Griffs led by elite offense; Large commends McLaughlin’s offseason development

 

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Dylan McLaughlin is the Griffs’ leading scorer and leads the conference in scoring this season. (John McCreary/Champion City Sports)

 

By Adam Duke

Assistant Sports Editor

Leading all Griffs in goals, assists, and shots this season, junior forward Dylan McLaughlin has once again found himself as the team’s frontrunner in offensive production.

“He loves hockey. Period,” said head coach Trevor Large. “When you ask Dyl, ‘How was practice today?’ He loves it. He loves the things that are quote-unquote ‘fun’ in the hockey world, where you’re doing shooting drills and skill drills.”

McLaughlin started playing hockey sometime between the ages of three and five after he learned to skate. “My dad played growing up, his whole life, and same with my brother, so we came from a hockey family, for sure,” he said.

In 2016-17, McLaughlin was one of nine skaters to have appeared in all 39 of Canisius’ games. His freshman year, he was one of just four to have done so. Last season, McLaughlin ranked seventh in the Atlantic Hockey Conference in power-play points. In late January, he was Atlantic Hockey’s Player of the Week and NCAA.com’s first star of the week. He led Canisius skaters in goals (14) and assists (19). This year, he has scored eight goals on 49 shots in addition to having 13 assists.

He said his favorite memories from Canisius hockey, other than playing in the postseason, have been made hanging out with his team on the road.

“We had some cool trips last year going to Alaska, North Dakota,” he said. “All that kind of stuff’s pretty cool.”

His freshman year, during the 2015-16 campaign, he was also named AHC’s player of the week, twice, and was the NCAA’s Third Star of the Week in mid-February. He also scored his first game-winning goal in a postseason elimination game against Niagara. McLaughlin also placed 22nd nationally among freshmen with 26 points.

Before Canisius, McLaughlin played four seasons for the Cedar Rapids RoughRiders of the United States Hockey League. He said that since he’s been here he’s learned from both players and coaches.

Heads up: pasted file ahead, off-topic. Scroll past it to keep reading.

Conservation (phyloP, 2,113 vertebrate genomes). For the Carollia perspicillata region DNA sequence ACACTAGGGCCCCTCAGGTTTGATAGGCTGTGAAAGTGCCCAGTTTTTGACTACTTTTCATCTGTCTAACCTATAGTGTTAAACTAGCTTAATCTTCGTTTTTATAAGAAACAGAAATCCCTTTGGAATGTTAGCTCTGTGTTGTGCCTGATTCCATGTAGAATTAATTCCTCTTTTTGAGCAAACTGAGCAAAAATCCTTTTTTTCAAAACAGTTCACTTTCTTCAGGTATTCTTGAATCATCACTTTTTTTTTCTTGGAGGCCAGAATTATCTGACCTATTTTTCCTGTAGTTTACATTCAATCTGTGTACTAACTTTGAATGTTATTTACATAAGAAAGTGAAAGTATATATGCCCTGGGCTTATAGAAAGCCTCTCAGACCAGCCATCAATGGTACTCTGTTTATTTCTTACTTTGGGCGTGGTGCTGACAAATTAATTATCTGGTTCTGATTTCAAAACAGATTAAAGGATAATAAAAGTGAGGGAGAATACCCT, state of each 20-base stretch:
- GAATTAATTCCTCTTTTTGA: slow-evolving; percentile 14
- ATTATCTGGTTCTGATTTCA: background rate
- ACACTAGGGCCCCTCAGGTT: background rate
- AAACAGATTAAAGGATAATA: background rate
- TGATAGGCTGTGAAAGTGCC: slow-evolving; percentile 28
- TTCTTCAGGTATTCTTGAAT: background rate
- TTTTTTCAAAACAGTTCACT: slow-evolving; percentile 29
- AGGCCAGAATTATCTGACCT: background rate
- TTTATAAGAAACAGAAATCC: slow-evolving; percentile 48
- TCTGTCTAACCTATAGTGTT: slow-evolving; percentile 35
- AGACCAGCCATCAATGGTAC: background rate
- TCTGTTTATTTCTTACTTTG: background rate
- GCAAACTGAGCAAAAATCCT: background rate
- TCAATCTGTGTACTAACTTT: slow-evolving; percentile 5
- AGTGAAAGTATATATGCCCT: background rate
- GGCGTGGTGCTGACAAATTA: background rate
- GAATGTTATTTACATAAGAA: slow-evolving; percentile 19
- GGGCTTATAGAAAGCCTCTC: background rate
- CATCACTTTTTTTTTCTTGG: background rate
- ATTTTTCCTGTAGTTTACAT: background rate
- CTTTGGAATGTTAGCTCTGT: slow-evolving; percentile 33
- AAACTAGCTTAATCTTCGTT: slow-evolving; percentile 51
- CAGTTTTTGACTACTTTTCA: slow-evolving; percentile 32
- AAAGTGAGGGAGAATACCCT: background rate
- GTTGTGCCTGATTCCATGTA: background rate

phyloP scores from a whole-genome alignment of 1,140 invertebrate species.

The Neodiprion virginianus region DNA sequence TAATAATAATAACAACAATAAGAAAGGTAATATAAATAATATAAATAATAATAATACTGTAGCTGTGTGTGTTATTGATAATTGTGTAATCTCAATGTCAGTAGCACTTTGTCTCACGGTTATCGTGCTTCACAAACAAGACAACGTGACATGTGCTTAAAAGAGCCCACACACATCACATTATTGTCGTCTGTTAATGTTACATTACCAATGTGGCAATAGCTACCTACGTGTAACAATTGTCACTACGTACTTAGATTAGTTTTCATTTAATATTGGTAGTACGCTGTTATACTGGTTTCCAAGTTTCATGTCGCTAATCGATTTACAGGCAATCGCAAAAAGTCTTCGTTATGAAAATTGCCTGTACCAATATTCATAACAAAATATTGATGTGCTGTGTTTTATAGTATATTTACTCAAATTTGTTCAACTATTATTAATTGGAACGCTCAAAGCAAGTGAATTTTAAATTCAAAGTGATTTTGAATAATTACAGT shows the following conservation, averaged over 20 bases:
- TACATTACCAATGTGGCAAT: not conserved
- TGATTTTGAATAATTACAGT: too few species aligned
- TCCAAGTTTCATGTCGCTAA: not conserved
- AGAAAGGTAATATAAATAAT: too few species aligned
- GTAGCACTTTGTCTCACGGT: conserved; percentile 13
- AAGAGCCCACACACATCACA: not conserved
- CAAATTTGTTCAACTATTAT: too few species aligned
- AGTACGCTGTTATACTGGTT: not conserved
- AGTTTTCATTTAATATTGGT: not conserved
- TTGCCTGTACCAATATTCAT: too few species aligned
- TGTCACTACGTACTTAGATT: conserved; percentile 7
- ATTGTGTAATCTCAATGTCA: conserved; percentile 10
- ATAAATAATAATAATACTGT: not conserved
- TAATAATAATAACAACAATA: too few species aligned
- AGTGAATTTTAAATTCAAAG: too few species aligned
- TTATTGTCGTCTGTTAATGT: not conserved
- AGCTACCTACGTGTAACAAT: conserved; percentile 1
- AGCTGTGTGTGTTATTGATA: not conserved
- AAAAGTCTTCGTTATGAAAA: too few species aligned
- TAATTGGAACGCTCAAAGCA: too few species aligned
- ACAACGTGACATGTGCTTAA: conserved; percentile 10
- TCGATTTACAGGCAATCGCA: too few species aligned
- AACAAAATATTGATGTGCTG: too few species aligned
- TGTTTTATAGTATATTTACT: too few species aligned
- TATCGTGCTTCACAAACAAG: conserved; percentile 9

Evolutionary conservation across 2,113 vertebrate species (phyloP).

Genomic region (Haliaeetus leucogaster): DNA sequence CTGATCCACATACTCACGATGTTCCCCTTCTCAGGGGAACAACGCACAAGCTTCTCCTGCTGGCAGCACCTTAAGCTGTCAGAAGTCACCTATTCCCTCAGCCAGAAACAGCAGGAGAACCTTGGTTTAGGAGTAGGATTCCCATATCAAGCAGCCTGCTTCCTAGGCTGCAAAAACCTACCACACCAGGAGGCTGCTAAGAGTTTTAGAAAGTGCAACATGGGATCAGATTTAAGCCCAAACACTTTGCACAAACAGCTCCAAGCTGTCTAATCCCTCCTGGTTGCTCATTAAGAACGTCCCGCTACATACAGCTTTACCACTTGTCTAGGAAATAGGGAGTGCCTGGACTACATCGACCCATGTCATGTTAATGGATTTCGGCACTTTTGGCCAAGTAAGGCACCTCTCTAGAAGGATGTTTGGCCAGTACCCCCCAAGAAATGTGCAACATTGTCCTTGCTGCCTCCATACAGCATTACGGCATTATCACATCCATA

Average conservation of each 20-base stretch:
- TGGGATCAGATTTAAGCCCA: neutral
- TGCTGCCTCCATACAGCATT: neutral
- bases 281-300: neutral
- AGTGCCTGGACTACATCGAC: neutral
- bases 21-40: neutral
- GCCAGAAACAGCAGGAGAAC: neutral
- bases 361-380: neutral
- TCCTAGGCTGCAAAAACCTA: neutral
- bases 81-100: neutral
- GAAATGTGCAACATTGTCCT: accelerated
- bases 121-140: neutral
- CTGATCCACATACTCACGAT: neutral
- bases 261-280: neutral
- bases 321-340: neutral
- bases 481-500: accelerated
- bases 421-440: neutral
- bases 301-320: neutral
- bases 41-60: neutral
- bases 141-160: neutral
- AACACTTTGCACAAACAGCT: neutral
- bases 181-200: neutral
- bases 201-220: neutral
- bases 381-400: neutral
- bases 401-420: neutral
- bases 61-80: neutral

“You can learn stuff from all these guys,” said McLaughlin. “Seniors who have been here before, coaches who know what they’re talking about, so we have a good group of coaches and leaders for sure.”

Large stated his admiration for McLaughlin’s work ethic, including his development from this past offseason. He mentioned that over the summer, McLaughlin worked to improve his skating, which he has been able to showcase in games.

“He was always a very good skater, but now he’s become an elite skater,” said Large. “That skating ability for him has allowed his east-west skating ability to come out. It’s very obvious how it’s helped our team because when you watch us on the power play, you watch us 5-on-5, his ability to create offense is elite.”

McLaughlin, a Lancaster, N.Y. native, said he came to Canisius, not only because he lived locally, but also because of the work being done downtown, specifically HARBORCENTER, as well as Canisius’ ability to bring in good players. “I was excited to come here,” he said.

Large reiterated his point from last week when he discussed fellow junior teammate Jimmy Mazza, saying that the juniors are stepping up to “bring guys with them.” He said that because of McLaughlin’s enthusiasm for harder drills that involve greater competition, small games during practice, and each individual aspect of the game of hockey, he has been able to translate that love into leadership. Large also said that his love for the game aided in his own development, as he does everything with a smile.

“I’ve just got to be myself and lead by example and just do what I can on and off the ice,” said McLaughlin.

Large also said that McLaughlin is becoming more of a presence off the ice as well.

“Dylan’s low-key, he’s a very low-key person,” said Large. “He’s not going to give you a ton, but as his time here goes on, he’s opening up more. He’s sharing more, his quirky sense of humor is coming out, and he’s getting very comfortable in the environment that we have here. For him, that just leads to on-ice because whenever I see Dylan, he’s got a big smile on his face.”

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